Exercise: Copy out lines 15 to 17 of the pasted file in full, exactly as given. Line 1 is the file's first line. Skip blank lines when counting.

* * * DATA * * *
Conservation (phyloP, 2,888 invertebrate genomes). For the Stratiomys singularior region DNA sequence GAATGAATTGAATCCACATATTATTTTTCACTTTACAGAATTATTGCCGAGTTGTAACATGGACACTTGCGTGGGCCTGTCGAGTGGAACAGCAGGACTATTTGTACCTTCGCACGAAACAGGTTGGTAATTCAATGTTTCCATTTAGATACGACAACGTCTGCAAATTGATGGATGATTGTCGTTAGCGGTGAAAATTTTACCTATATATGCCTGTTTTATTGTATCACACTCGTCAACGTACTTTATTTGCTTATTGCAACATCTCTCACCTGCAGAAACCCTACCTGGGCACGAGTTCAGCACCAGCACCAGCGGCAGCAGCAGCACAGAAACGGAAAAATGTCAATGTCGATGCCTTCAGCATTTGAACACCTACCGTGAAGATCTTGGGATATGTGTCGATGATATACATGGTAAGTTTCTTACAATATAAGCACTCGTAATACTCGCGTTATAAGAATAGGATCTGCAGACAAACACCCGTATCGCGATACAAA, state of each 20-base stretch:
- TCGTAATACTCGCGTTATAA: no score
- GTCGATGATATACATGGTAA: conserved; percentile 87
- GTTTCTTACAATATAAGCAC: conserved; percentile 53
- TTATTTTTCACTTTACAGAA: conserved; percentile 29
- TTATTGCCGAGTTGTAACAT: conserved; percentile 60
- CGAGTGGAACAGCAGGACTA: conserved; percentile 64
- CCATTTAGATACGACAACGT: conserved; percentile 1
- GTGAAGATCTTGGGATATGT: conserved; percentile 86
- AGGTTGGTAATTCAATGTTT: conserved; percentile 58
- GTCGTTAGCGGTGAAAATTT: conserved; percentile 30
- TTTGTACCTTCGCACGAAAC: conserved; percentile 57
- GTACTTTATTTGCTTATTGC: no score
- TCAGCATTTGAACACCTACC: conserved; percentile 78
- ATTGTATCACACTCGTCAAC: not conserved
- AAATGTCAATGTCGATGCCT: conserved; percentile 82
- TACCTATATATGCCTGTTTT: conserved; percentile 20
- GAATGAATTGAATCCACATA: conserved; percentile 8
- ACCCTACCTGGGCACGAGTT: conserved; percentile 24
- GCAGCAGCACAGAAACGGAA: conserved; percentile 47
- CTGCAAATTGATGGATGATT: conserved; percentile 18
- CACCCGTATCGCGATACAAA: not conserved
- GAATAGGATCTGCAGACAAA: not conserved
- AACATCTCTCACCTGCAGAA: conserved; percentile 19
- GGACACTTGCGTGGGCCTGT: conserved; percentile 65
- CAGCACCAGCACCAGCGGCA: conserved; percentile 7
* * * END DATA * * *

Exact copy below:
- ATTGTATCACACTCGTCAAC: not conserved
- AAATGTCAATGTCGATGCCT: conserved; percentile 82
- TACCTATATATGCCTGTTTT: conserved; percentile 20